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Death of Java, film at 11

 
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I've been posting for a long time that I think Java's popularity has peaked. I like it, and use it professionaly daily, but Java is showing its age. I think we need a next generation Java, as I don't think we can keep the basis of the current syntax and just add on features, look at how ugly generics are. But the biggest problem with Java is that it doesn't reflect current technology trends.

Specifically, breaking Java applicaitons to run on multi-core CPUs is far too much work. Its hard, and error prone. The manual threading concept is just not the solution (altho if you do need it, get Henry's excellent book).

My two latest computers both are quad core. AMD has announced a six core chip, and everyone can see that 8 and 16 core cpus are near.

A bit step into making Java obsolete was recently announced: a 100 core CPU

here is a link
Tilera 100 CPU chip

They have already ported key Linux applications to use it:
"It has ported certain Linux applications commonly used in servers, like the Apache Web server, MySQL database and Memcached caching software, to the Tilera architecture. "

 
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Here's a link to Tim Bray's log where he writes a series of half a dozen posts about that. The main post I linked to there, and five others which it links to. The main post agrees with you -- i.e. it's easy to break up a web server into as many threads as you like, but not easy to break up an arbitrary application program. And yes, the tools in basic Java are extremely difficult for ordinary human beings to use.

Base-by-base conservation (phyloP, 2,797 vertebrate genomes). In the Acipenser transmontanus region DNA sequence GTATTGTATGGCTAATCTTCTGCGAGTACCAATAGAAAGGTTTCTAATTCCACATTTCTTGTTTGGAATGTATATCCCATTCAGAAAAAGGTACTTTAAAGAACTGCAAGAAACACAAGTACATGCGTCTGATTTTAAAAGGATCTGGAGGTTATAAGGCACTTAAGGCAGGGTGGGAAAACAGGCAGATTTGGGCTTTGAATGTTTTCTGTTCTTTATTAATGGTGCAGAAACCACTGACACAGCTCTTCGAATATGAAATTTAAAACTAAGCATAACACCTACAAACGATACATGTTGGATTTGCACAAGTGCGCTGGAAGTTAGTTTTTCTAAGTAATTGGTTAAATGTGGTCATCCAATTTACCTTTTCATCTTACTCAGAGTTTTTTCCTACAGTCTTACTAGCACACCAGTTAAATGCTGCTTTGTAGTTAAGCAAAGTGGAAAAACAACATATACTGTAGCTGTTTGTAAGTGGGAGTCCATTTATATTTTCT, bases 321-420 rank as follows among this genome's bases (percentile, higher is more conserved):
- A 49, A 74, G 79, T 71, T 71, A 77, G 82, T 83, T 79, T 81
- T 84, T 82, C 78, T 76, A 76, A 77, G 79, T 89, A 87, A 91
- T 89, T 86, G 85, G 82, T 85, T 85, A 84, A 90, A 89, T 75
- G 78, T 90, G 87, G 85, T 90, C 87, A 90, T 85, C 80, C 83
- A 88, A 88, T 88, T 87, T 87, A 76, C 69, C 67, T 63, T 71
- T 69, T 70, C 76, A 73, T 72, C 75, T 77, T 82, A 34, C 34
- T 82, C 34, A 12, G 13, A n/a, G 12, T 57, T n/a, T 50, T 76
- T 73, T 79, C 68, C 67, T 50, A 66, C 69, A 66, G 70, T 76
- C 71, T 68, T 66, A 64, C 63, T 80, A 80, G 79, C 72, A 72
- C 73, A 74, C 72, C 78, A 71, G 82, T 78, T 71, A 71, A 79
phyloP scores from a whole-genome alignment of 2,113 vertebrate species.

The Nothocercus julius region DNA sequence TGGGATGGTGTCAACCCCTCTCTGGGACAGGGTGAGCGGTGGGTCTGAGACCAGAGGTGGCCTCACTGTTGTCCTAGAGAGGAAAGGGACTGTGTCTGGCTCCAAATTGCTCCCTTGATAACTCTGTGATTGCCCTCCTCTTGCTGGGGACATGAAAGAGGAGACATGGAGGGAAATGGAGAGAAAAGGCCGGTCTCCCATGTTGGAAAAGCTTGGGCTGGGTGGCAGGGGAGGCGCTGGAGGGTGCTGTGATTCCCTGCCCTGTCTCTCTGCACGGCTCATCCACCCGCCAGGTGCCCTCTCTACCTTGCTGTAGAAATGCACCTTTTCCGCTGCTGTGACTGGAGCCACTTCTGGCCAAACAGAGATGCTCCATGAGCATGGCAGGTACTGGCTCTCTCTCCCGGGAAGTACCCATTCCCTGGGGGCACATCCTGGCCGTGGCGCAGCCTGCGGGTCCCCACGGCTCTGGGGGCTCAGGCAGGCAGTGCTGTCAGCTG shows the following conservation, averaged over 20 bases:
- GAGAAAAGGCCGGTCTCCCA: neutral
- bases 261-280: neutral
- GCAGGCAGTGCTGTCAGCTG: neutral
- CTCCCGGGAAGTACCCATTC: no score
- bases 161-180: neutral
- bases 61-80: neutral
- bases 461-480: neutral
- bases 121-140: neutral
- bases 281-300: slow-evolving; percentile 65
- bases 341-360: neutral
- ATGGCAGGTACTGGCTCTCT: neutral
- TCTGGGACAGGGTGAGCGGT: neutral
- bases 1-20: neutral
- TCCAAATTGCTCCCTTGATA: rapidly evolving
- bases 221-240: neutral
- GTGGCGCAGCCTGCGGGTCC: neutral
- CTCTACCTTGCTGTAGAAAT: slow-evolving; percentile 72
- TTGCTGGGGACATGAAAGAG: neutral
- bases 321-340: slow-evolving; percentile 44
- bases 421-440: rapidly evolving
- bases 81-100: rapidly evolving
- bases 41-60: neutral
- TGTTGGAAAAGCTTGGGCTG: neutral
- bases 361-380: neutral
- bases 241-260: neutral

The other conclusion I drew from that series of posts is that the new messiah isn't here yet.
 
Paul Clapham
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Let me post a bit of opinion here next: I'm an application programmer. I don't want to have to deal with all that threading stuff just to get the accounts payable balanced. So anything which abstracts that away, whether into special classes like java.util.concurrent or into database servers, is fine with me.
 
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Pat Farrell wrote:I've been posting for a long time that I think Java's popularity has peaked. I like it, and use it professionaly daily, but Java is showing its age. I think we need a next generation Java, as I don't think we can keep the basis of the current syntax and just add on features, look at how ugly generics are. But the biggest problem with Java is that it doesn't reflect current technology trends.

Specifically, breaking Java applicaitons to run on multi-core CPUs is far too much work. Its hard, and error prone. The manual threading concept is just not the solution (altho if you do need it, get Henry's excellent book).

My two latest computers both are quad core. AMD has announced a six core chip, and everyone can see that 8 and 16 core cpus are near.

A bit step into making Java obsolete was recently announced: a 100 core CPU

here is a link
Tilera 100 CPU chip

They have already ported key Linux applications to use it:
"It has ported certain Linux applications commonly used in servers, like the Apache Web server, MySQL database and Memcached caching software, to the Tilera architecture. "



So what do you think is the next new thing other than java?
 
Pat Farrell
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Jothi Shankar Kumar wrote:So what do you think is the next new thing other than java?



I have a really hard time making predictions, especially about the future.

I think it has to be somewhat Java like in syntax, not the big jump that it would take to go to smalltalk or lisp.

Clearly it has to be less procedural, because its the code like

for (Thing t : listOtThings) {
// do something
}

that is essentially sequential, and thus not applicable to multi-core

Thus you have to have some sort of

For all listOfThings(dofunction)